Back in January 2011, I looked at what would have happened if cricket’s Ashes weren’t restricted to being won by Australia and England. As much cricket has been played since that time, I thought it was time for an update to see what had happened since then.
At that point, India held the Ashes, holding them after a drawn series with South Africa. Their next series was in summer 2011, when they visited England, and lost 4-0, thus handing the Ashes back to England.
England, however, weren’t able to hold onto the Ashes very long, and lost them 3-0 to Pakistan in their first series. I believe this is the first time the Ashes changed hands outside a Test-playing country, as the series was held in the neutral territory of the UAE.
Pakistan also failed to keep a grip on the Ashes, travelling to Sri Lanka and losing the series there 1-0. Sri Lanka remain the holders of the Ashes, and will make their first defence of them against New Zealand at home in Novemeber.
Following that, the alternative Ashes will next be up for grabs in the Australia-Sri Lanka series around New Year, or in England’s visit to New Zealand in early 2013.
A thought struck me as I was looking at the Cricinfo archive yesterday – what if the Ashes hadn’t stayed as purely England vs Australia series, but – when other countries started playing Test cricket – had been seen as an accolade everyone could play for?
Googling didn’t reveal any cricketing equivalent of the Unofficial Football World Championship which traces its origins back to the first England vs Scotland international and then proceeds in a ‘man who beat the man’ style to have Japan as the current world champions. So, I decided to waste some time and work out who would hold the cricketing version.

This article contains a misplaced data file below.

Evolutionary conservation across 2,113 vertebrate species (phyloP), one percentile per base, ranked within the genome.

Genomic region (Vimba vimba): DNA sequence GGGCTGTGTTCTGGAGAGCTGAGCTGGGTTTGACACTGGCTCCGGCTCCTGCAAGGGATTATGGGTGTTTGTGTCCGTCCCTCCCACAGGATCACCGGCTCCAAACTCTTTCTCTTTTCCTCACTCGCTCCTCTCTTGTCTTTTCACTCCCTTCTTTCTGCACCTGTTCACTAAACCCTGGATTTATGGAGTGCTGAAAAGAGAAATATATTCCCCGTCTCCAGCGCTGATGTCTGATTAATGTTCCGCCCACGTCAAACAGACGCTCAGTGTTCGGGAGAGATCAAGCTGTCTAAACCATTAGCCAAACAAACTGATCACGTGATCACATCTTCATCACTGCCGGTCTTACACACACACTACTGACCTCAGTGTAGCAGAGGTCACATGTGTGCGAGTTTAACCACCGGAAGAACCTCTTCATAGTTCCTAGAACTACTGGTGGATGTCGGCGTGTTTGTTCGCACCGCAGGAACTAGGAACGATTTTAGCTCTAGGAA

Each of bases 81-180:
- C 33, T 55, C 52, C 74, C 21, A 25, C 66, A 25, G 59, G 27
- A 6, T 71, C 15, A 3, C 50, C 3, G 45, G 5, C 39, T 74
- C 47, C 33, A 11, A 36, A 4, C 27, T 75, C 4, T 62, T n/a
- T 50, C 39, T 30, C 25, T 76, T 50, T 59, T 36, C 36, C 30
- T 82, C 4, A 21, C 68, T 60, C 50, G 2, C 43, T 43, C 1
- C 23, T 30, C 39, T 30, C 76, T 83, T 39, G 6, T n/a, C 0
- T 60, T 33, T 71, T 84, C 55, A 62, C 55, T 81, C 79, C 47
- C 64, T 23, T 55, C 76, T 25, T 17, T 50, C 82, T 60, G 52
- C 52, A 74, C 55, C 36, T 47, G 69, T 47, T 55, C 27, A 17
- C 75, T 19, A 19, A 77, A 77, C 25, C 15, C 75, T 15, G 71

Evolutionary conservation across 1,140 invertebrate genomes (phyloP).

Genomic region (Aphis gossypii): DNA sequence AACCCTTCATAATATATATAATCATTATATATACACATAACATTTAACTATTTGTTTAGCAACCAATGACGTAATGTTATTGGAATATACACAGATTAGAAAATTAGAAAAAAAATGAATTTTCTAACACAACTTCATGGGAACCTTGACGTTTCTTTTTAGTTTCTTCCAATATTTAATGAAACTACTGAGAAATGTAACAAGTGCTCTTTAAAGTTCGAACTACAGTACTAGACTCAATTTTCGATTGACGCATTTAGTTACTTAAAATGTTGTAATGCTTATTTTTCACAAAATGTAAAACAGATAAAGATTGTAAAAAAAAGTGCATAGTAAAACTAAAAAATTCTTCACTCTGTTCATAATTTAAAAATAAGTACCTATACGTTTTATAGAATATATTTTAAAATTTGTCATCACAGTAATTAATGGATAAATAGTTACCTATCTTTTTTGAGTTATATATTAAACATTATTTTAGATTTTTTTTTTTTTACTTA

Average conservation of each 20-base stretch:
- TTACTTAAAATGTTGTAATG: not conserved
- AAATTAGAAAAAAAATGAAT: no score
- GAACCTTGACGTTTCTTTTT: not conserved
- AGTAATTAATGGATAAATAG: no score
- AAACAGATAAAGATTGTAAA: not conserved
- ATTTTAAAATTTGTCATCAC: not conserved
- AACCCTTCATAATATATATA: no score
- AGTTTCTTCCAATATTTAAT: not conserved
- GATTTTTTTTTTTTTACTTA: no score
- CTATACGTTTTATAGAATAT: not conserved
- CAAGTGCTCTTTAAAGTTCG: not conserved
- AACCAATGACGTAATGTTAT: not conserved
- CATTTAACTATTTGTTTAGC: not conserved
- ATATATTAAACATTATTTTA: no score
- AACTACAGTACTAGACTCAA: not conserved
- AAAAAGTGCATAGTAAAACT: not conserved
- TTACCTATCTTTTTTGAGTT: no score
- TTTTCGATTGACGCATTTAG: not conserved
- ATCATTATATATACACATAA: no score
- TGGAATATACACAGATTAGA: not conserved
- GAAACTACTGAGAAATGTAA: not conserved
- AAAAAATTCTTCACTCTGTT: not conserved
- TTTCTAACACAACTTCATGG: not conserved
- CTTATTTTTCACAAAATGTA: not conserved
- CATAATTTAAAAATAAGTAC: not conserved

The rules are the same as currently with the Ashes – the team that holds the trophy retains it if they win or draw the series. The challenger can only take the title by winning the series. The trophy can also only change hands in games that are generally recognised Test matches and series.
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I looked, and lo, the internet did provide these morsels of interest:
Save the Sea Otter Pups from No2AV flippancy – Beneath the jokes about dead wildlife, Duncan Stott asks an important question about why the No2AV campaigners think a military dictatorship is a good advert for their cause.
6 Real People With Secret Identities That No One Saw Coming – there’s a reason I love Cracked.com, and articles like this are part of it. The story of Hal Turner, for instance, reads like Vonnegut’s Mother Night being enacted in real life.
10 Reasons Poms Won’t Win – Yes, it’s time to ironically look back at Australian pre-Ashes confidence. Choose your favourite disproved theory from the list – mine has to be the assertion that England have no strength in depth while Australia apparently have eight Test standard fast bowlers waiting to play. Insert obvious joke here.
Wakefield’s article linking MMR vaccine with autism was fraudulent – Possibly the first and only time I’ll have need to link to the British Medical Journal, but this is important.
The Facts In The Case Of Dr Andrew Wakefield – In artistic form, but still getting over more relevant information in a smaller space and time than most newspapers manager.
Just reading the news that Andrew Flintoff will be having knee surgery following England’s Ashes victory, and a thought strikes me. As the England team have inconsiderately chosen to have lots of other matches this summer, is this the chance for the papers to get shots of a bleary-eyed Flintoff struggling to walk to match last time?